GPS DATABASE ISSUES
One of the facts of current life is that old computers and new software that gobbles up gigabytes of disk space and memory do not mix very well. The same problem exists when large databases are crammed into early-generation GPS receivers that have limited memory space. Navigation databases are continually growing, and in some cases can exceed the storage capacity of certain legacy receivers. This can seriously affect the operation of GPS receivers, and in some instances, it already has. The following three examples show what can happen, usually at a most inconvenient time of the flight.
In order to fit a new database into the Trimble receiver, the database provider inadvertently created a geographical region, extending from 40°N to 48°N and 65.5°W to 76.5°W, within which the receiver would cease to function, resulting in a loss of GPS guidance.
Waypoints beginning with the letter "Z" were unintentionally omitted from the database. When one of these was part of an approach procedure, the receiver assigned a position of 0°N and 0°W to the missing waypoint, without any warning to the pilot. Once the issue was brought to the attention of the database provider, an acceptable database was promptly promulgated to the users.
LPV (WAAS) [lateral precision, vertical guidance (wide area augmentation system)] approaches are now being coded and introduced into navigation databases. In one case, there were two area navigation (RNAV) approaches published to a single runway end-one lateral navigation (LNAV), the other LPV. To conserve memory, only the LPV procedure was coded, and this was the only approach offered. Unfortunately, the receiver had not been upgraded to WAAS, so the only approach that was available to the pilot was the one that he could not legally fly.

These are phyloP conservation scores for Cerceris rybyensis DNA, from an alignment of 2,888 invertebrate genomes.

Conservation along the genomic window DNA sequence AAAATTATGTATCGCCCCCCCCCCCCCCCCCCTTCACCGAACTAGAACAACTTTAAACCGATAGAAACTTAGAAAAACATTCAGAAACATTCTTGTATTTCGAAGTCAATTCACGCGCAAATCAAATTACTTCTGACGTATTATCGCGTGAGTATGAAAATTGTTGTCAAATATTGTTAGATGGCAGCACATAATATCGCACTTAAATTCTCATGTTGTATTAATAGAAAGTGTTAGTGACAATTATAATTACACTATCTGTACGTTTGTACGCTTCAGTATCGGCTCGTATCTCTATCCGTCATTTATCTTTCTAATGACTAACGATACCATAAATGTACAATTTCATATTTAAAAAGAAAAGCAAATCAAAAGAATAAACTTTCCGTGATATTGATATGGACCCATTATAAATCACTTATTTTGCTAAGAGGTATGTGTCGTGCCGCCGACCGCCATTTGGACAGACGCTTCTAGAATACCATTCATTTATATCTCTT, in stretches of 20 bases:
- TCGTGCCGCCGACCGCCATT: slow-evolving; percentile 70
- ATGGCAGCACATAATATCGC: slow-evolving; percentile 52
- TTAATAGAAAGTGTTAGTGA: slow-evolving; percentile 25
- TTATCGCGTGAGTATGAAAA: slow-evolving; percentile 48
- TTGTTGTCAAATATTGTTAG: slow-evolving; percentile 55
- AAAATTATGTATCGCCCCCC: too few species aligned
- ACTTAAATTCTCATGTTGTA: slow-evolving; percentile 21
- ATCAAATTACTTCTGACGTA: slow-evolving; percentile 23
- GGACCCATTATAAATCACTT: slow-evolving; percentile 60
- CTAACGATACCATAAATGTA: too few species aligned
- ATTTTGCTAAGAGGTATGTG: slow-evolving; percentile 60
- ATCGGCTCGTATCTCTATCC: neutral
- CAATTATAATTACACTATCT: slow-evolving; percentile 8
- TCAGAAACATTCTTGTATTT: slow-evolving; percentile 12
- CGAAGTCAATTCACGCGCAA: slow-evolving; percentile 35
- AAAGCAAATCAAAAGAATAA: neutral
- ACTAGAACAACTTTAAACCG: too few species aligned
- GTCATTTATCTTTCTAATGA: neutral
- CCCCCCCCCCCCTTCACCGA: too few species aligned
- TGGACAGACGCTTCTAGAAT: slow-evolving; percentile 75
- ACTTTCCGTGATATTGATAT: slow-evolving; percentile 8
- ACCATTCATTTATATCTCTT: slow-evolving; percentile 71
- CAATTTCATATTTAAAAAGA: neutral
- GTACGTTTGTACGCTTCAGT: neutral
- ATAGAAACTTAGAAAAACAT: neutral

The relationship and compatibility of the avionics and its database is checked during initial certification; however, there is relatively little regulatory oversight of database updates. Pre-flight verification of all required procedures (and those that can be employed legally) for the flight is the only certain way to avoid being "trapped" by a database error during a critical stage of the flight. Pilots can minimize the risk of a database error during a critical stage of a flight by a pre-flight verification that all approaches that could conceivably be required are in the database, can be loaded successfully, and are correct. The correctness of the data may be checked by loading the approach and comparing the track and distance of each leg with the paper chart.
This may increase the time required to prepare for a flight, but if it prevents just one nasty surprise, it will be worth it.
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